Method 28: Symbolic Sounds

NOTE: Today’s post comes with a challenge, so feel free to skip to the hashtag at the end.

Way back in July 2018, Trump returned to the White House after a summit with Putin during which he refused to denounce any Russian interference in the 2016 election. Former Clinton advisor Adam Parkhomenko took to Twitter in protest.

In less than 30 minutes, a crowdfund campaign covered the costs for a mariachi band to play outside the White House during a night when Trump was already jet lagged. The concert went on to become part of a multi-day protest called Occupy Lafayette Park:

Is it me, or do the mariachi days of July seem cheerfully naive in light of this week’s reports that migrant children are being handcuffed and transferred to adult detention centers on their 18th birthdays? While “weaponizing” mariachi bands, opera singers and bagpipers may seem harmless, the use of oral or mechanical sounds has been used throughout history to convey a message during oppressive regimes.

In May 1917, the French army had already staged mutinies against the government, but when some units were forced to return to the trenches, the soldiers began “baaing” in protest, to signify that they were lambs to the slaughter. “The officers were helpless to prevent it.” (Source: The Methods of Nonviolent Action, Part Two, Gene Sharp.)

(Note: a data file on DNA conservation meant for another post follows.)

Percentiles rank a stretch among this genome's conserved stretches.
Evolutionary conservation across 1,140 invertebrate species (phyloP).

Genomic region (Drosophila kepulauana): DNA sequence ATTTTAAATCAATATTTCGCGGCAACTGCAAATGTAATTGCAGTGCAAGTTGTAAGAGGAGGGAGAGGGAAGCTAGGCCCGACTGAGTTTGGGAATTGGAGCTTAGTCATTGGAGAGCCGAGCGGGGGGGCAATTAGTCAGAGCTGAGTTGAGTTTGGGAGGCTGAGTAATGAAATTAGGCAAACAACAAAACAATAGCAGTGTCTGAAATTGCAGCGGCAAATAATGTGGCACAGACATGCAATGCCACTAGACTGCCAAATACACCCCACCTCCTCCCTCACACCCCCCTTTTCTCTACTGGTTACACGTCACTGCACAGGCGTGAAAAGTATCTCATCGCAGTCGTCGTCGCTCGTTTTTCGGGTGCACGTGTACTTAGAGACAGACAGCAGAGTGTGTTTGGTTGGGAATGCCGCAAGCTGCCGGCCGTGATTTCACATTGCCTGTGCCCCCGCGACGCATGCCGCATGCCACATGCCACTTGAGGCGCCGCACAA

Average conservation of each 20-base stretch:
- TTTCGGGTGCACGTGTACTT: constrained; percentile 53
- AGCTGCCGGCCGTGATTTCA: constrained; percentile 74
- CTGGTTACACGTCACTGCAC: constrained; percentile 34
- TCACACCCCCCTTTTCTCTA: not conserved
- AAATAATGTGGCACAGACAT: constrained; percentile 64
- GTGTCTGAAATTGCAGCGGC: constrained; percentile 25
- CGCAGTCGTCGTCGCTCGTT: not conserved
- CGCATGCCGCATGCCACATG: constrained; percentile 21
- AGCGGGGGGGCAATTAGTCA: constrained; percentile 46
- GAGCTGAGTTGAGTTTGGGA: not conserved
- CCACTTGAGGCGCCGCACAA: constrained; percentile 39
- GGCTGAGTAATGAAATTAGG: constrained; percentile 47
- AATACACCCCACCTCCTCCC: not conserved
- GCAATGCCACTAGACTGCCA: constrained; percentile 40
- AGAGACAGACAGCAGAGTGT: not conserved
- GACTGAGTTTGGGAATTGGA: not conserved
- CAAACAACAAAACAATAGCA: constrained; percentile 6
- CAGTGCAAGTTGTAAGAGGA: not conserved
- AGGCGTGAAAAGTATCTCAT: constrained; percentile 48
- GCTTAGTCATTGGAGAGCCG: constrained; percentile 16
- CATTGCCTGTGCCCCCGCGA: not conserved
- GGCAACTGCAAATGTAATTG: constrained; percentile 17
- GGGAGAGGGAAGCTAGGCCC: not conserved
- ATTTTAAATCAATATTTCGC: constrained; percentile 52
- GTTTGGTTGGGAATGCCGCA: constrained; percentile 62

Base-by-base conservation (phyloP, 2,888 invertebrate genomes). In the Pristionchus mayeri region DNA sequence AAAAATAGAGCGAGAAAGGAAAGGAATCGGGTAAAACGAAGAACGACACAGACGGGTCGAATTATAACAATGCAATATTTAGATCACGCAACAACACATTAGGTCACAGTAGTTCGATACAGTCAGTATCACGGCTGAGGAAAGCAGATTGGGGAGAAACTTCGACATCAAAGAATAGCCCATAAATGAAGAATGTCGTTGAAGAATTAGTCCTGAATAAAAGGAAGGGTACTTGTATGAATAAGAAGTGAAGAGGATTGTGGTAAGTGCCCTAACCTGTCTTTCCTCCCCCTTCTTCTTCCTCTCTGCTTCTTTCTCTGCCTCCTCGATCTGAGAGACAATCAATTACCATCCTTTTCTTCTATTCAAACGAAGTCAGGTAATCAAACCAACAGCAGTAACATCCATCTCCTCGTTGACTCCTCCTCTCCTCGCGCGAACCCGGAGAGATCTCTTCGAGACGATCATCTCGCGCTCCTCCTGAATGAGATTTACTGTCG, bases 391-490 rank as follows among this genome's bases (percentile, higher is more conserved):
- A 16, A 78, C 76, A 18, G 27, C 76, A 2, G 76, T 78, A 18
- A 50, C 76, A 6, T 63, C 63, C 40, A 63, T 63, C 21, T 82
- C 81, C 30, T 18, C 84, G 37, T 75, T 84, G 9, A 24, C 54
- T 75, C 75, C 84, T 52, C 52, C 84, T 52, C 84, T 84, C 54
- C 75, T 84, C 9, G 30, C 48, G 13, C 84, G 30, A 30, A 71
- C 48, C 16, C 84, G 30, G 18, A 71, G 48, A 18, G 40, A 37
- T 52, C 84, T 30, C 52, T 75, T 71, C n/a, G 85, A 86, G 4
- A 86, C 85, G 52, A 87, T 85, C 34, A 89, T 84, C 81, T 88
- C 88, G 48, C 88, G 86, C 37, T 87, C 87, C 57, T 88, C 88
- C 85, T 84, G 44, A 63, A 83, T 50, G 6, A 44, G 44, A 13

In 1968, in protest of forcible occupation, Czechoslovakian bishops called on churches to ring funeral bells. Soon, the city filled with the sound of sirens, car horns and train whistles. Soviet troops were so unnerved that they drew their pistols, terrified that an attack was about to begin.

#InternationalMargaritaDay

Today, on what is apparently #InternationalMargaritaDay, imagine what would happen if we used that hashtag to enlist the resistance to blare our car horns in time to “Impeach the President” on the hour, every hour for the next week? Or month? Or until 2020?

As my beloved Lidia Yuknavitch says, “we are nothing without each other.”

Impeach the President” is a single by funk band The Honey Drippers, released on Alaga Records in 1973 and re-released to iTunes by Tuff City Records in 2017, after being sampled many times. The protest song advocates the impeachment of then president Richard Nixon.

“Impeach the President”

Ladies and gentlemen
We have the Honey Drippers in the house tonight
They just got back from Washington, DC
I think they got somethin’ they want to say

[Verse 1]
Some people say that he’s guilty (that he’s guilty)
Some people say I don’t know (I don’t know)
Some people say, give him a chance (give him a chance)
Aw, some people say, wait till he’s convicted (till he’s convicted)

[Chorus]
Impeach the President
Impeach the President
Impeach the President
Impeach the President

[Interlude]
Impeach the President
(Aw nah, we can’t do that, man—nah, nah)

Impeach the President (Shut up, fool!)
Impeach the President
Impeach the President
Impeach the President
Impeach the President

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